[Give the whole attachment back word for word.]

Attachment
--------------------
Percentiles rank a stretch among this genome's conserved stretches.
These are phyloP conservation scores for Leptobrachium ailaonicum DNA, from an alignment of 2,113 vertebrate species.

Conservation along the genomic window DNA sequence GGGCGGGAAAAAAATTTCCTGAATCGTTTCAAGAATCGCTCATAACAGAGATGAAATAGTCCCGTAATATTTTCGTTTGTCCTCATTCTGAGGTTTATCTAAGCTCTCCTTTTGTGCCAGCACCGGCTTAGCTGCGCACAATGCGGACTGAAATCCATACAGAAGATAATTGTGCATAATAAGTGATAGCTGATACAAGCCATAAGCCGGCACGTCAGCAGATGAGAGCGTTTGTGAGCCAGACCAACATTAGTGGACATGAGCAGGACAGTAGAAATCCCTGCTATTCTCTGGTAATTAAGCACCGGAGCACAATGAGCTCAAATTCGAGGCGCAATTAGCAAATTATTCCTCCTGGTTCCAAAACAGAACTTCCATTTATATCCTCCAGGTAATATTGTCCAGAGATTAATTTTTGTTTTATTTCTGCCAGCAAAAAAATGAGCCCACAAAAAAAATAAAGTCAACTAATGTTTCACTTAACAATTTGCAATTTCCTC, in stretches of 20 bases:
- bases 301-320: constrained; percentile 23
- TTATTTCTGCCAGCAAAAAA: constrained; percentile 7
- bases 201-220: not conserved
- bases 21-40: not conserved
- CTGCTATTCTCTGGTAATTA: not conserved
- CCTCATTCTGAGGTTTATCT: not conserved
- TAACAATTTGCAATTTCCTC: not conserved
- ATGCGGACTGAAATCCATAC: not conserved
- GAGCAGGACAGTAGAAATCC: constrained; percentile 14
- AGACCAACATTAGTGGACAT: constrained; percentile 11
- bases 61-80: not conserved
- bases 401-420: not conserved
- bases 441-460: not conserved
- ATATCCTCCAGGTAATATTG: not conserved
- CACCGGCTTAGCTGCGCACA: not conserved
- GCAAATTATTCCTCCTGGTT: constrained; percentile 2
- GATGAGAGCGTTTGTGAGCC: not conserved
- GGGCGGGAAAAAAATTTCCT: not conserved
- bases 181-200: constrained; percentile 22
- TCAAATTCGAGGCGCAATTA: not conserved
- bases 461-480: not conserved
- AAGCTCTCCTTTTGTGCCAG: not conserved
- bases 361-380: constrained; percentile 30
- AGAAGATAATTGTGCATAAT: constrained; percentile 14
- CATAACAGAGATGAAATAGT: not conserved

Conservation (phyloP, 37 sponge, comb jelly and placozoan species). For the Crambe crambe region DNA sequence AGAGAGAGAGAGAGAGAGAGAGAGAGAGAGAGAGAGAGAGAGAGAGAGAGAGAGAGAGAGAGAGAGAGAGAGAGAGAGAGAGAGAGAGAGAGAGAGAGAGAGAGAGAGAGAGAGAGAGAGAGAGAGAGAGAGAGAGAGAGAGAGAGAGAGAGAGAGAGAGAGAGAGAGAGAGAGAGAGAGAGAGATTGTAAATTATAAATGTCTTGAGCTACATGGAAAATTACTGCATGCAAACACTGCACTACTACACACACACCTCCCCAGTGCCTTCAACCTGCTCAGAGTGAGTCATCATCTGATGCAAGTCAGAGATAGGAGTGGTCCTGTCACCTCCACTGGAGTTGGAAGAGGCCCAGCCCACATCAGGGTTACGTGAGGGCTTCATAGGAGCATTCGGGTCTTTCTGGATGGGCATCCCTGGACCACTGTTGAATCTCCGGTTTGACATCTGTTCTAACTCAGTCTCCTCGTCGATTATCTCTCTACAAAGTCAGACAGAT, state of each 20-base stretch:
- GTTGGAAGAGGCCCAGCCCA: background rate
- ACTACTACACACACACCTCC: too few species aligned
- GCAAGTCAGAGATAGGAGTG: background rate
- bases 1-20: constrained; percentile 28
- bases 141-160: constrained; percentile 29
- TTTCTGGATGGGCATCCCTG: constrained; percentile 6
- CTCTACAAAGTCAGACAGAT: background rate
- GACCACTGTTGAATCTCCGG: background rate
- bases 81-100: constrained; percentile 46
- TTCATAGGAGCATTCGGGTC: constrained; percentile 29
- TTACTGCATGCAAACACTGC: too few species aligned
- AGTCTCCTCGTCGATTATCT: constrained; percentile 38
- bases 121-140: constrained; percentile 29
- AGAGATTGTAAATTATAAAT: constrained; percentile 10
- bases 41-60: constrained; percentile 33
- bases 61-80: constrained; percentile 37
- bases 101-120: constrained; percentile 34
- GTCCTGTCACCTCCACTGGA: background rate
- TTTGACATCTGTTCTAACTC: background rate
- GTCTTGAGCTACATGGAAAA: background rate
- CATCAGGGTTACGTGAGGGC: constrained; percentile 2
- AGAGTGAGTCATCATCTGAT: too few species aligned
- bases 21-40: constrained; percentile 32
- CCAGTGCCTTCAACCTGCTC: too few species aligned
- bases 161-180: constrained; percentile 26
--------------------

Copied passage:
Percentiles rank a stretch among this genome's conserved stretches.
These are phyloP conservation scores for Leptobrachium ailaonicum DNA, from an alignment of 2,113 vertebrate species.

Conservation along the genomic window DNA sequence GGGCGGGAAAAAAATTTCCTGAATCGTTTCAAGAATCGCTCATAACAGAGATGAAATAGTCCCGTAATATTTTCGTTTGTCCTCATTCTGAGGTTTATCTAAGCTCTCCTTTTGTGCCAGCACCGGCTTAGCTGCGCACAATGCGGACTGAAATCCATACAGAAGATAATTGTGCATAATAAGTGATAGCTGATACAAGCCATAAGCCGGCACGTCAGCAGATGAGAGCGTTTGTGAGCCAGACCAACATTAGTGGACATGAGCAGGACAGTAGAAATCCCTGCTATTCTCTGGTAATTAAGCACCGGAGCACAATGAGCTCAAATTCGAGGCGCAATTAGCAAATTATTCCTCCTGGTTCCAAAACAGAACTTCCATTTATATCCTCCAGGTAATATTGTCCAGAGATTAATTTTTGTTTTATTTCTGCCAGCAAAAAAATGAGCCCACAAAAAAAATAAAGTCAACTAATGTTTCACTTAACAATTTGCAATTTCCTC, in stretches of 20 bases:
- bases 301-320: constrained; percentile 23
- TTATTTCTGCCAGCAAAAAA: constrained; percentile 7
- bases 201-220: not conserved
- bases 21-40: not conserved
- CTGCTATTCTCTGGTAATTA: not conserved
- CCTCATTCTGAGGTTTATCT: not conserved
- TAACAATTTGCAATTTCCTC: not conserved
- ATGCGGACTGAAATCCATAC: not conserved
- GAGCAGGACAGTAGAAATCC: constrained; percentile 14
- AGACCAACATTAGTGGACAT: constrained; percentile 11
- bases 61-80: not conserved
- bases 401-420: not conserved
- bases 441-460: not conserved
- ATATCCTCCAGGTAATATTG: not conserved
- CACCGGCTTAGCTGCGCACA: not conserved
- GCAAATTATTCCTCCTGGTT: constrained; percentile 2
- GATGAGAGCGTTTGTGAGCC: not conserved
- GGGCGGGAAAAAAATTTCCT: not conserved
- bases 181-200: constrained; percentile 22
- TCAAATTCGAGGCGCAATTA: not conserved
- bases 461-480: not conserved
- AAGCTCTCCTTTTGTGCCAG: not conserved
- bases 361-380: constrained; percentile 30
- AGAAGATAATTGTGCATAAT: constrained; percentile 14
- CATAACAGAGATGAAATAGT: not conserved

Conservation (phyloP, 37 sponge, comb jelly and placozoan species). For the Crambe crambe region DNA sequence AGAGAGAGAGAGAGAGAGAGAGAGAGAGAGAGAGAGAGAGAGAGAGAGAGAGAGAGAGAGAGAGAGAGAGAGAGAGAGAGAGAGAGAGAGAGAGAGAGAGAGAGAGAGAGAGAGAGAGAGAGAGAGAGAGAGAGAGAGAGAGAGAGAGAGAGAGAGAGAGAGAGAGAGAGAGAGAGAGAGAGAGATTGTAAATTATAAATGTCTTGAGCTACATGGAAAATTACTGCATGCAAACACTGCACTACTACACACACACCTCCCCAGTGCCTTCAACCTGCTCAGAGTGAGTCATCATCTGATGCAAGTCAGAGATAGGAGTGGTCCTGTCACCTCCACTGGAGTTGGAAGAGGCCCAGCCCACATCAGGGTTACGTGAGGGCTTCATAGGAGCATTCGGGTCTTTCTGGATGGGCATCCCTGGACCACTGTTGAATCTCCGGTTTGACATCTGTTCTAACTCAGTCTCCTCGTCGATTATCTCTCTACAAAGTCAGACAGAT, state of each 20-base stretch:
- GTTGGAAGAGGCCCAGCCCA: background rate
- ACTACTACACACACACCTCC: too few species aligned
- GCAAGTCAGAGATAGGAGTG: background rate
- bases 1-20: constrained; percentile 28
- bases 141-160: constrained; percentile 29
- TTTCTGGATGGGCATCCCTG: constrained; percentile 6
- CTCTACAAAGTCAGACAGAT: background rate
- GACCACTGTTGAATCTCCGG: background rate
- bases 81-100: constrained; percentile 46
- TTCATAGGAGCATTCGGGTC: constrained; percentile 29
- TTACTGCATGCAAACACTGC: too few species aligned
- AGTCTCCTCGTCGATTATCT: constrained; percentile 38
- bases 121-140: constrained; percentile 29
- AGAGATTGTAAATTATAAAT: constrained; percentile 10
- bases 41-60: constrained; percentile 33
- bases 61-80: constrained; percentile 37
- bases 101-120: constrained; percentile 34
- GTCCTGTCACCTCCACTGGA: background rate
- TTTGACATCTGTTCTAACTC: background rate
- GTCTTGAGCTACATGGAAAA: background rate
- CATCAGGGTTACGTGAGGGC: constrained; percentile 2
- AGAGTGAGTCATCATCTGAT: too few species aligned
- bases 21-40: constrained; percentile 32
- CCAGTGCCTTCAACCTGCTC: too few species aligned
- bases 161-180: constrained; percentile 26